Starbucks cuts the cord on smartphone charging
In partnership with Duracell and Powermat, shops are equipping tables with wireless phone charging stations.
A large-scale rollout of wireless phone charging is brewing, thanks to a partnership between a pioneer in wireless technology and a major battery company.
Israeli company Powermat and battery giant Duracell announced they’re joining forces to outfit every Starbucks and Teavana shop in the United States with "Powermat Spots" – designated areas where customers can place their electronic devices to charge wirelessly. Stores in the San Jose, Calif., and Boston areas have already rolled out their Powermat Spots, with expansions planned through 2015.
“Rather than hunting around for an available power outlet, (customers) can seamlessly charge their device while enjoying their favorite food or beverage offering right in our stores," said Adam Brotman, chief digital officer at Starbucks.
Ran Poliakine, CEO of Powermat Technologies, called the rollout “the first meaningful upgrade to the way we access power in well over a century."
He said every smartphone and tablet currently on the market is compatible with the charging stations. The only catch, however, is that some smartphones haven’t caught up with the technology and may not be hardwired to pick up the wireless signal. For that, he said, users would need to purchase one of two accessories – a Ring, which plugs into the Powermat port, or a compatible charging case. Both are available through Powermat.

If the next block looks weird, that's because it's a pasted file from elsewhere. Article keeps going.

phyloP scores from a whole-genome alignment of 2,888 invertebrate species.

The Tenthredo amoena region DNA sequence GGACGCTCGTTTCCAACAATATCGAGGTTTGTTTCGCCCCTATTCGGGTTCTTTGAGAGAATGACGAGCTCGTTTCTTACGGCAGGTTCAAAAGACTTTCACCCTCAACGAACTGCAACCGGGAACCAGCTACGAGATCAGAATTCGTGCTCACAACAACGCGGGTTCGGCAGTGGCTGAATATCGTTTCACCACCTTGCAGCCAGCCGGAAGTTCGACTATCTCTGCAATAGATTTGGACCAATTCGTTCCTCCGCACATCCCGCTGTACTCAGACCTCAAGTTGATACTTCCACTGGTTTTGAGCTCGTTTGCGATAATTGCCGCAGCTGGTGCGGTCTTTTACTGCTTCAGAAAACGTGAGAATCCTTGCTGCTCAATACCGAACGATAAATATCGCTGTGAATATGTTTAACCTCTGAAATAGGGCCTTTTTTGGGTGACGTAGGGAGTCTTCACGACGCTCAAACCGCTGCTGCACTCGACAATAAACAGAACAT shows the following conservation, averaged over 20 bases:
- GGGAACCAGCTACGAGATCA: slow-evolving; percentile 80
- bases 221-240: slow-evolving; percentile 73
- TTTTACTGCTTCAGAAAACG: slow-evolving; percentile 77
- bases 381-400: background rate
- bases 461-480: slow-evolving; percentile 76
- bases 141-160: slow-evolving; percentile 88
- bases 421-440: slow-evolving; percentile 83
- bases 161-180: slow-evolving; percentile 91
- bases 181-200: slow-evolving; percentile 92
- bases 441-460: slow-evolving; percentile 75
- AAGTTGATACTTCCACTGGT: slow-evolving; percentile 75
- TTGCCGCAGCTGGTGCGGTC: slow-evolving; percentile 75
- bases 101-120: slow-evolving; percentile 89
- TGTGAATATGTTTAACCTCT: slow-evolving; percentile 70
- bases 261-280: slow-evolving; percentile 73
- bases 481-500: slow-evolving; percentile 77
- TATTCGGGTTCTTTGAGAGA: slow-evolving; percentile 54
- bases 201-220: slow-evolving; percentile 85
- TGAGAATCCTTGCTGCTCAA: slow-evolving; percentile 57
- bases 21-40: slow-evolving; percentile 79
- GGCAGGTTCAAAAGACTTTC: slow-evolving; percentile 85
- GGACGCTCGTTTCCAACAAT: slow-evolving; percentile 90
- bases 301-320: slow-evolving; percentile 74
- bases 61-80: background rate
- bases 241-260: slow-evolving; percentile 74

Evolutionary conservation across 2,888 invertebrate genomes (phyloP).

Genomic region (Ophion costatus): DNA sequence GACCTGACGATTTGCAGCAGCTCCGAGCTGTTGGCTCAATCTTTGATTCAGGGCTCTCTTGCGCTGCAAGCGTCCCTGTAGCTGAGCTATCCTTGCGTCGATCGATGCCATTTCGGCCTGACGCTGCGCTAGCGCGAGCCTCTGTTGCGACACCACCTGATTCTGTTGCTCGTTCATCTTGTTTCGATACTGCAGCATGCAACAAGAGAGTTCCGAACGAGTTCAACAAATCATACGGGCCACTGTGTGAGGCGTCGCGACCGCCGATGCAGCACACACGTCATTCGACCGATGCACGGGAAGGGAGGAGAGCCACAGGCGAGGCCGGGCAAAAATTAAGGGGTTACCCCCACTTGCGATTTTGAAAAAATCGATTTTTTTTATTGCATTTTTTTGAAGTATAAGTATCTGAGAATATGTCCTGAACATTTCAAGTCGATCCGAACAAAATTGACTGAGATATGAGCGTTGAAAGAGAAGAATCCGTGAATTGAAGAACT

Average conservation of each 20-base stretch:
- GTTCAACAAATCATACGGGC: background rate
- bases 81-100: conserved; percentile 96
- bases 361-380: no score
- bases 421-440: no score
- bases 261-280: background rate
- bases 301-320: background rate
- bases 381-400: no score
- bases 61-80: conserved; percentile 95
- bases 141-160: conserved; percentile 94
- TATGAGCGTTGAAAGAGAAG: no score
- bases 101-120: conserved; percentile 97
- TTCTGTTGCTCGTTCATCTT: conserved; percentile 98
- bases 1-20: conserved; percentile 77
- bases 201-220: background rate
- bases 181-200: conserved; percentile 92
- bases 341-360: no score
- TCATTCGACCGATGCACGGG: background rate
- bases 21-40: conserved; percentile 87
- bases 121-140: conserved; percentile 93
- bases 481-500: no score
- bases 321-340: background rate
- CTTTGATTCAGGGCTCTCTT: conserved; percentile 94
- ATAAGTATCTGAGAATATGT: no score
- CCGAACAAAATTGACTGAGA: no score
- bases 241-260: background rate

Poliakine said he expects wireless charging rings to be embedded into smartphones and tablets in the near future. For now, some of the locations that have already launched the spots are letting customers borrow the accessories to charge their devices.
Industry experts say the announcement propels Starbucks into the next level of consumer technology and out of the realm of “coffee shop.” It's already embraced mobile payment through its popular app; wireless charging is simply the next natural step.
“(The) decision to rollout a Powermat network is both empowering and transformative for consumers and the mobile industry as a whole,” said Jeff Howard, vice president for mobile devices and accessories at AT&T Mobility. “Many of our newer devices have compatible technology either embedded or available as an added feature to give consumers the freedom to charge wirelessly. Today’s announcement marks an important time for our customers – they will have the freedom to stay charged effortlessly in Starbucks stores nationwide over time.”
In addition to customer convenience, the wireless stations also consume less energy because they use DC power instead of traditional AC power.
The companies are launching a similar pilot program at the Coffee Bean & Tea Leaf shops in the Los Angeles area.
"Today, we are mobile people," Poliakine said. "We're moving from place to place with our smartphone, and it makes sense to energize our devices in a mobile way."
Better yet, as Powermat president Daniel Schreiber put it, "We believe it's time to do for power what Wi-Fi did for data."
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